Colon Cancer Screening (cont.)
Dennis Lee, MD
Dr. Lee was born in Shanghai, China, and received his college and medical training in the United States. He is fluent in English and three Chinese dialects. He graduated with chemistry departmental honors from Harvey Mudd College. He was appointed president of AOA society at UCLA School of Medicine. He underwent internal medicine residency and gastroenterology fellowship training at Cedars Sinai Medical Center.
In this Article
- Introduction to colon cancer screening and surveillance
- Screening recommendations for individuals with average risk of colon cancer
- Fecal occult blood tests (stool testing)
- Flexible sigmoidoscopy
- Screening colonoscopy
- Virtual colonoscopy
- Air contrast (double contrast barium enema)
- Surveillance recommendations for individuals with higher-than-average risk of colon cancer
- Patients with history of colon polyps
- Patients with history of colorectal cancer
- Patients with ulcerative colitis
- Family history of colorectal cancer
- What are hereditary colon cancer syndromes?
- Who should consider genetic counseling and testing and how is it conducted?
- Summary of colon cancer screening
Virtual colonoscopy is a new technique that uses an X-ray machine called a CAT or CT scanner to construct virtual images of the colon that are similar to the views of the colon obtained at colonoscopy. The virtual colonoscopic images are produced by computerized manipulation of two-dimensional images obtained by a CT scanner rather than direct observation through the colonoscope. The colon is cleaned-out using laxatives the day prior to the virtual colonoscopy examination. A tube then is inserted into the anus and is used to inject air into the colon. The CT scans then are performed, and the scans are analyzed and manipulated to form a virtual image of the colon.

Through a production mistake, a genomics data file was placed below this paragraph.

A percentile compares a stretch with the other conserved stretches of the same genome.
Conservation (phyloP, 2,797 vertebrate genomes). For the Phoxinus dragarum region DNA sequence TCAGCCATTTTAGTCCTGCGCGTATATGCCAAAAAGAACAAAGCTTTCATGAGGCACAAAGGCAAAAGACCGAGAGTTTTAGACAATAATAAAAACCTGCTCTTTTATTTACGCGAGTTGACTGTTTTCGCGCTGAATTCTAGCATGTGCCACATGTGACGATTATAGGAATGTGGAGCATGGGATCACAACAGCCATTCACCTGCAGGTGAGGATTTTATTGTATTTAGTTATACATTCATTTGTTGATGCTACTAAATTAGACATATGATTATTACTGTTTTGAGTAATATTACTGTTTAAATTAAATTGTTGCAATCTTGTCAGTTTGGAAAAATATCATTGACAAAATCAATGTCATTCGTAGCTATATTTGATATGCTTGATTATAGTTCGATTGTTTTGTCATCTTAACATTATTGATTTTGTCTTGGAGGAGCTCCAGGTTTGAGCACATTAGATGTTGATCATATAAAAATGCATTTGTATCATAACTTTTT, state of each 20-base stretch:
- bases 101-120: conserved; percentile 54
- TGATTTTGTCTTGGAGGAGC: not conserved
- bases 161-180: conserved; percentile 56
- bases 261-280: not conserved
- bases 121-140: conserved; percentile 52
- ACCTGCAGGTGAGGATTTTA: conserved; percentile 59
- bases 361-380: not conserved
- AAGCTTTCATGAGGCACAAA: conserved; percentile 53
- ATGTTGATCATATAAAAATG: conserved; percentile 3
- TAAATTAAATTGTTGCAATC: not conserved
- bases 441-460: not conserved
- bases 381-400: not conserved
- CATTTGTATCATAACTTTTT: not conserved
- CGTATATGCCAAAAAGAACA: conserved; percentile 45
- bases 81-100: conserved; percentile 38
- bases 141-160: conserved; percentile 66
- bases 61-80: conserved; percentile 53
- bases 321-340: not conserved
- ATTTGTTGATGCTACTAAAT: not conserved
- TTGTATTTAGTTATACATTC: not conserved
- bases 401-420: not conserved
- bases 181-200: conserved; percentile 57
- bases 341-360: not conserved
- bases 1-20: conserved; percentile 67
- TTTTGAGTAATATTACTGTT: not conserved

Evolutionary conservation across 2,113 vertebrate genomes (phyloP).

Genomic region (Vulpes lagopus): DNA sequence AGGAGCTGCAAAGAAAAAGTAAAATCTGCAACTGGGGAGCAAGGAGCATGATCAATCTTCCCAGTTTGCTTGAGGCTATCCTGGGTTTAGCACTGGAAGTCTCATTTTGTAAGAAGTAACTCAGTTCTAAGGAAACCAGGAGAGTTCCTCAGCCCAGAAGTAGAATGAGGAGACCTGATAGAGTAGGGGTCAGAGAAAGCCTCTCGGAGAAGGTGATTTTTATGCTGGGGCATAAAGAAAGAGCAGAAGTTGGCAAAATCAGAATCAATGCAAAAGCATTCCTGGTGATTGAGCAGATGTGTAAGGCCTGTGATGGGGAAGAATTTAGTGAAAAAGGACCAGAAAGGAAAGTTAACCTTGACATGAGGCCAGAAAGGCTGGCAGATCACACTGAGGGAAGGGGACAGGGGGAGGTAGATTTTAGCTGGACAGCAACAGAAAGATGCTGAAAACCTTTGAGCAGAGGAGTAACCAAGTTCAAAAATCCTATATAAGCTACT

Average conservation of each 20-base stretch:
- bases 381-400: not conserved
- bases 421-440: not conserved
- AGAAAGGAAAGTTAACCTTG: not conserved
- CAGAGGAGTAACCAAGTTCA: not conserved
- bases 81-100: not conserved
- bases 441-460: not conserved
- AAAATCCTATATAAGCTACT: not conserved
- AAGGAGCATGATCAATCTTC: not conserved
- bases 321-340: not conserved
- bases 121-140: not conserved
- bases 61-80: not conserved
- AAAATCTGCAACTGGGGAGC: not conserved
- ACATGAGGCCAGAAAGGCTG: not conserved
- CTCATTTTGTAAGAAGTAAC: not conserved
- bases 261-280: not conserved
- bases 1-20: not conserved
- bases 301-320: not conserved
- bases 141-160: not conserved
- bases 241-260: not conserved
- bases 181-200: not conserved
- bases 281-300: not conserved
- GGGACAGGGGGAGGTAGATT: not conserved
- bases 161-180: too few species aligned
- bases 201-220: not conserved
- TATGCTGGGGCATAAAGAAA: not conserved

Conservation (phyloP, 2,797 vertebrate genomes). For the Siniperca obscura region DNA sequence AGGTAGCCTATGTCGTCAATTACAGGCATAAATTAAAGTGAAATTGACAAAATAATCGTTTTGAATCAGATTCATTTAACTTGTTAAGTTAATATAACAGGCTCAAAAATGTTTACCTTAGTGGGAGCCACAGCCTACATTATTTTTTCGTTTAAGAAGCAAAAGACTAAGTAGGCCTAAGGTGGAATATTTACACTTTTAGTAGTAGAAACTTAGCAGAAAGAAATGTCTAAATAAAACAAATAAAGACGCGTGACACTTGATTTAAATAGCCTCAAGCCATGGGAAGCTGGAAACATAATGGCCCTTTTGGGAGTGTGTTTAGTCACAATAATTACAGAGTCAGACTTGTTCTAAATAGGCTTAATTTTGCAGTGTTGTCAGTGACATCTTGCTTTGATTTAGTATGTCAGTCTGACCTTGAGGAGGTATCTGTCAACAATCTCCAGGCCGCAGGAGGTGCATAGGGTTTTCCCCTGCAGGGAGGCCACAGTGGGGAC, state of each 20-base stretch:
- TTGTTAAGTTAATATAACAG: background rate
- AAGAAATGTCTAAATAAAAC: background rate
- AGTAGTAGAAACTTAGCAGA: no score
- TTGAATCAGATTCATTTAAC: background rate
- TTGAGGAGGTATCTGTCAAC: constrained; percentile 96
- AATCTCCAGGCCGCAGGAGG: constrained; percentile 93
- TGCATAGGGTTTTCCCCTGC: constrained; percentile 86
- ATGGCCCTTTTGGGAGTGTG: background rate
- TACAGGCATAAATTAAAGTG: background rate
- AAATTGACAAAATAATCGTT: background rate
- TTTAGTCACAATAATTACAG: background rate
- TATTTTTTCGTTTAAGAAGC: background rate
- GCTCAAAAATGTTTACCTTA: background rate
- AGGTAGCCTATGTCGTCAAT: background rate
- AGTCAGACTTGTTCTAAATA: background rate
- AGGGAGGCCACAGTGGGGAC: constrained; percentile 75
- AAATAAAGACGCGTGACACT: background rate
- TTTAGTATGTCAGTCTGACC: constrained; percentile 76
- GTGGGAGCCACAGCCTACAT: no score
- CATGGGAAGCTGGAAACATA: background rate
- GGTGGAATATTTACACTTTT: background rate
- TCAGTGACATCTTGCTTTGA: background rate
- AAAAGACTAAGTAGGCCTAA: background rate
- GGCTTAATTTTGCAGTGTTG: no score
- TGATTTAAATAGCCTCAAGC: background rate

Properly performed virtual colonoscopy can be very good. It can even find polyps "hiding" behind folds that occasionally are missed by colonoscopy. Nevertheless, virtual colonoscopy has several limitations. They are:
- Virtual colonoscopy cannot find small polyps (less than 5 mm in size) that are easily seen at colonoscopy.
- Virtual colonoscopy is not as accurate as colonoscopy at finding flat cancers or premalignant lesions that are not protruding, that is, are not polyp-like.
- Small pieces of stool can look like polyps on virtual colonoscopy and lead to a diagnosis of polyps when there are none.
- Virtual colonoscopy cannot remove polyps. Thirty to forty percent of people have colon polyps. If polyps are found by virtual colonoscopy, then colonoscopy must be done to remove the polyps, and, therefore, many individuals having virtual colonoscopy will have to undergo a second procedure, colonoscopy.
- There have not been studies to compare the discomfort levels of colonoscopy versus virtual colonoscopy, and comparisons will be difficult to do. The discomfort of colonoscopy is from the insertion of the colonoscope and air being pushed into the colon to inflate or open for viewing areas that might otherwise be collapsed. This technique is called air insufflation. The discomfort of virtual colonoscopy is from air insufflations. Patients' perceptions of discomfort from both procedures are highly variable. What makes the discomfort difficult to compare is that patients undergoing colonoscopy usually are sedated intravenously, while patients undergoing virtual colonoscopy are not sedated. As a result, patients may actually find colonoscopy more comfortable than virtual colonoscopy. On the other hand, sedation increases the risk of complications from colonoscopy.
Because of these limitations, virtual colonoscopy has not replaced colonoscopy as the primary screening tool for individuals at either normal or high risk for polyps or colon cancer. It is currently a good option for individuals who cannot or will not undergo colonoscopy
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